First Congregational Church, Columbus, OH
Norwich A beautiful city and the Capital of Norfolk. The site of the city so important as it developed within a large double bend in the River Wensum. After the Norman conquest both the castle and the cathedral were built, two focal points that remain until this day. The great stone keep of the castle dates back to 1160 and except for the Tower of London must rate as one of the best surviving examples of Norman military architecture in the country. 90 feet square and over 70 feet in height. The city centre is dotted with important historic buildings, the Guildhall built between 1407-1413, the Assembly House in Theatre Street 1754, Bridewell Museum 1370, Strangers Hall is Mid 15th Century, plus approximately 30 surviving churches all Medieval and many of exceptional interest. In Medieval times Norwich also had one of the largest Jewish communities in England. Wealthy merchants and money lenders living in the city built superb houses some of which exist to this day, one example being the old music house in King Street which is 12th Century. Norwich-the place name means Northern specialised place with the Olde English wic meaning town or port. the town was recorded as Northwic during the early part of the 10th Century. In the Doomsday book it is recorded as Noruic.
A fine Norman Cathedral
built under the direction of Bishop De Josinga in 1096. When he died in
1119 he was buried in the chancel and the work continued until the finished
building was consecrated in 1278. The Norman plan, which incidentally is
the only one to survive in this country, featured a Bishops Throne at the East
end, in an apse behind the altar. It is suggested the throne is approx
1000 years old which if confirmed would make it the oldest Bishops Throne in any
English Cathedral. The nave has a superb roof with close on 800 roof
bosses. Outside the building there are an array of Norman flying
buttresses which were needed to support this huge burden. The spire is the
second highest in England at 315 feet (Salisbury is the highest) was added in
the late 15th Century by Goldwell.
A prosperous city and
an important market town. In its centre is the market place where the
Guildhall, built in 1671, dominates. Nearby is St John the Baptist’s
Church built in 1402. The best Georgian houses are in Priestgate on the
corner of which is the three storied Angel Hotel. The Town Hall in Bridge
Street was built in the 1930s in a mock Georgian style.
Founded as a monastery
by King Peada of Mercia in 655. Destroyed by the Danes in 870 and
re-founded by King Edgar over 100 years later. Hereward the Wake attacked
and plundered it about 1070 and approx 40 years later it was completely
destroyed by fire. The present church was begun in 1118 and the church was
dedicated in 1238. The building is of Barnack stone, 481 feet long by 206
feet wide and approx 81 feet high with the tower reaching 143 feet into the
heavens. The nave is a superb example of Norman architecture dating from
the second half of the 12th Century. The painted wooden ceiling is unique
in all England and dates back to 1220. In the retrochoir the ceiling has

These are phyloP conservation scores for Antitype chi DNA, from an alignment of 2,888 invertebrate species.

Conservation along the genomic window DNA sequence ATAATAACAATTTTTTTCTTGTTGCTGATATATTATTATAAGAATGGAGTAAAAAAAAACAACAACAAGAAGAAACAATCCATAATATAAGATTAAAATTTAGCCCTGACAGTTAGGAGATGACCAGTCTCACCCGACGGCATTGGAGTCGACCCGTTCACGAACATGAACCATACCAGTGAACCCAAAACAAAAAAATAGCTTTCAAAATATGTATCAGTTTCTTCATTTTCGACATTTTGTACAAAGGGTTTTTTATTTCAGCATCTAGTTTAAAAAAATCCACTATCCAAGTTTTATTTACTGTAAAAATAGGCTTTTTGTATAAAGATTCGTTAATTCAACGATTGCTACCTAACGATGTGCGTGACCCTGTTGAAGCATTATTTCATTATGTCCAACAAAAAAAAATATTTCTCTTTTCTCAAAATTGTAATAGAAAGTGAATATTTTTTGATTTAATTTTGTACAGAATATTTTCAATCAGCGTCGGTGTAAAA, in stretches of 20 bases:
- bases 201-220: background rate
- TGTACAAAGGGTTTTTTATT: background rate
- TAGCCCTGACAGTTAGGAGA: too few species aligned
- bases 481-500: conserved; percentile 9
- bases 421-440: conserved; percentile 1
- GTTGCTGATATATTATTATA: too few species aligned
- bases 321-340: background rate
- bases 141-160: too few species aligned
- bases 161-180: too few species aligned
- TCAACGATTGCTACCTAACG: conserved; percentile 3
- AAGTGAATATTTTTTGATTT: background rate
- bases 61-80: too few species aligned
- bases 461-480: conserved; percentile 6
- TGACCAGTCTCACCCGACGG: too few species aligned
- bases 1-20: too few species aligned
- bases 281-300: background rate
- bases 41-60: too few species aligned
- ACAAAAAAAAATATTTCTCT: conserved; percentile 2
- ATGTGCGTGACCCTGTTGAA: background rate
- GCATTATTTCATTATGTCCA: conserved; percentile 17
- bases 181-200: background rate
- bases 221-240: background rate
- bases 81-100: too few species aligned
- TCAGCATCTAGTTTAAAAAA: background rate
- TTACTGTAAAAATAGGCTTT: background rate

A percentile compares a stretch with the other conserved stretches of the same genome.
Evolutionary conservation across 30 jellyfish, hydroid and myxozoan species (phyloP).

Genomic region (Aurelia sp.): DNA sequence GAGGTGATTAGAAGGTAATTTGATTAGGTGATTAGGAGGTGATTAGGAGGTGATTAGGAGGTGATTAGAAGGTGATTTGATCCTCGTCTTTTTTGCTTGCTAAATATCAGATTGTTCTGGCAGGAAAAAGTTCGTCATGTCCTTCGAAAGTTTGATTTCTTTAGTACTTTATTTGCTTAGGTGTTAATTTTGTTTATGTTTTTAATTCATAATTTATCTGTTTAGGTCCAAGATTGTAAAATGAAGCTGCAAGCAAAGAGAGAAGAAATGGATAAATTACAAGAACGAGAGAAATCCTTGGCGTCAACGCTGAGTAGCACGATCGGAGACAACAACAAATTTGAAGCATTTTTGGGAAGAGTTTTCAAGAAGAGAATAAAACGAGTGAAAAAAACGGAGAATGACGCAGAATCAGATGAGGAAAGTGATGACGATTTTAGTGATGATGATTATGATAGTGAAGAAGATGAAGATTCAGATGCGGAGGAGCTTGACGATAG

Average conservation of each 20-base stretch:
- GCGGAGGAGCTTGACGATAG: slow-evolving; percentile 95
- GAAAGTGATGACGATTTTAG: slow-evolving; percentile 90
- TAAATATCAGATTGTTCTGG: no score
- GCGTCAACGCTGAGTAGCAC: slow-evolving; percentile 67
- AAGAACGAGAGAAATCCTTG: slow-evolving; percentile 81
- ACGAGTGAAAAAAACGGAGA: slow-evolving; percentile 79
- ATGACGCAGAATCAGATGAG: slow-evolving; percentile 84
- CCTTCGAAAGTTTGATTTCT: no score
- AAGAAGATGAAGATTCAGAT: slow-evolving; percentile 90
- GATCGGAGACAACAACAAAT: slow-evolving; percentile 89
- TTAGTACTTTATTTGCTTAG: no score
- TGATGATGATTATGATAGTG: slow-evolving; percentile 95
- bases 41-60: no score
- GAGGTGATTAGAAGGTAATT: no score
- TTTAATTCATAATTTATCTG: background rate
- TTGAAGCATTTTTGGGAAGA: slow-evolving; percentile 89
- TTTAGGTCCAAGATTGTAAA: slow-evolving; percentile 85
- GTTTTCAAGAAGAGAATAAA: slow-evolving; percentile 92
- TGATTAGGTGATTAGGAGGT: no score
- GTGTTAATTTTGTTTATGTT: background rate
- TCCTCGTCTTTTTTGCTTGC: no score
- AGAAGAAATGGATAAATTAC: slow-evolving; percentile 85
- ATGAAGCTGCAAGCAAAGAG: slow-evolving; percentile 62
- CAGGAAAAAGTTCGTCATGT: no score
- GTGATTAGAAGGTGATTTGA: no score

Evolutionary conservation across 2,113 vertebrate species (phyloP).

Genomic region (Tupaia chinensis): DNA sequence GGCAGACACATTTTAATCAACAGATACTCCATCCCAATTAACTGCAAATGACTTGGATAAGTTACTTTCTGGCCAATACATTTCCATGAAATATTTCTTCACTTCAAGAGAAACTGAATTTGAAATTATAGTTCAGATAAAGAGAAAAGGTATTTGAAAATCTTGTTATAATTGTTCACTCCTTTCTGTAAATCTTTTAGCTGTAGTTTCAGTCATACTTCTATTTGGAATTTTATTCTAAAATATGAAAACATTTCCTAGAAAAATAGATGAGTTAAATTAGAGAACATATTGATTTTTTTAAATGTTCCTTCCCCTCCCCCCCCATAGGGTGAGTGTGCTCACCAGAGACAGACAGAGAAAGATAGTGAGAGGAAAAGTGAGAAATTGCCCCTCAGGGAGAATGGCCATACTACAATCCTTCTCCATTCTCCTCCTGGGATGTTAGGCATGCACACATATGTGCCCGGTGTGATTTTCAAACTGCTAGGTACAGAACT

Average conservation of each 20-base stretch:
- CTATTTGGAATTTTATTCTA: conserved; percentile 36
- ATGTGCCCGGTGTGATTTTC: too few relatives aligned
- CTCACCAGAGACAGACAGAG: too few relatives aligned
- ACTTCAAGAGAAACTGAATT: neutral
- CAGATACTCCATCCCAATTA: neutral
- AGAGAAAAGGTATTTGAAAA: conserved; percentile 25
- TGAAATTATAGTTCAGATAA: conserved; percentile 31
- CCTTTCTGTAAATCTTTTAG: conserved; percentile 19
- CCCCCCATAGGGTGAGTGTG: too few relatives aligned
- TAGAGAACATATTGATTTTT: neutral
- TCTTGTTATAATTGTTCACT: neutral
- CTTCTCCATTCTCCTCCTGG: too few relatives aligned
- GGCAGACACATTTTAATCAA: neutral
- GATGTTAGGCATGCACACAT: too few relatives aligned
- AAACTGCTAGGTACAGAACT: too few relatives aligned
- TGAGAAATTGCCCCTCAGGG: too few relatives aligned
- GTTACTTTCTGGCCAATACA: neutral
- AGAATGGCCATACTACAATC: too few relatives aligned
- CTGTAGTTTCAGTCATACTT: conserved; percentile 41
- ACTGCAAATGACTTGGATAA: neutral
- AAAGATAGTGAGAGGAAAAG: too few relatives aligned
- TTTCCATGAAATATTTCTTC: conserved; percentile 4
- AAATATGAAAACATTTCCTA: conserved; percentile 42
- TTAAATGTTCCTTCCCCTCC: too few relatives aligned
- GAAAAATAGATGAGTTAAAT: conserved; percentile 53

magnificent fan vaulting and the “hedda stone” an important piece of Anglo-Saxon
sculpture dating from about 800. In front of the retrochoir are two burial
places one the tomb of Catherine of Aragon first Queen of Henry VIII who was
buried here in 1536. The second tomb was that of Mary Queen of Scots
buried here in 1587. However her son James I had her body removed and reburied
in Westminster Abbey in 1612. Henry VIII founded and endowed the Kings
school where the future choristers were to be educated.
Lincoln The most ancient part of this historic city occupies a rugged hill top rising over 200 feet above the river Witham. Evidence has been found of occupation by Celtic people who called the settlement Lindon. On the arrival of the Roman IXth legion in A.D.47 the name was Latinised to Lindum Colonia. Geographical position, elevation and the river all helped to make Lincoln an important centre even from those pre Roman days. Roman Lincoln had fine colannaded streets and elaborate public baths, also drinking water supplied in earthenware pipes under pressure from over one and a half miles away. When the Romans departed they left behind a road and canal system, sewers, working farms and a wealth of tiles and stone. During the Anglo-Saxon times, Lincoln was a part of the kingdom of Mercia. With the arrival of the Danes Lincoln became a part of the Danelaw where streets like Saltergate, Danesgate & Hungate bear witness (similar to York) The Normans made Lincoln one of the most important cities in the kingdom. The castle was built in 1068 just 2 years after the Battle of Hastings. The city is full of wonderful buildings, cobb hall 14th Century, a fine Norman house at 15 The Stait. The castle square some lovely 16th Century buildings, Greyfriars a 13th Century building originally designed as a Church (now the museum) the list is endless. The city is now a busy place providing employment to many thousands in the engineering industry.
The third largest in
England occupying approx 57,000 sq ft. the original building was started in 1072
and fully built by 1092 but after a great fire and of all things an earthquake a
new Cathedral was started in 1192 built in the English style and today we see it
as the triple towered cathedral church of St Mary. An important feature of
the Cathedral is the arcade designed by Sir Christopher Wren in 1674 which was
the year he started the rebuilding of St Pauls.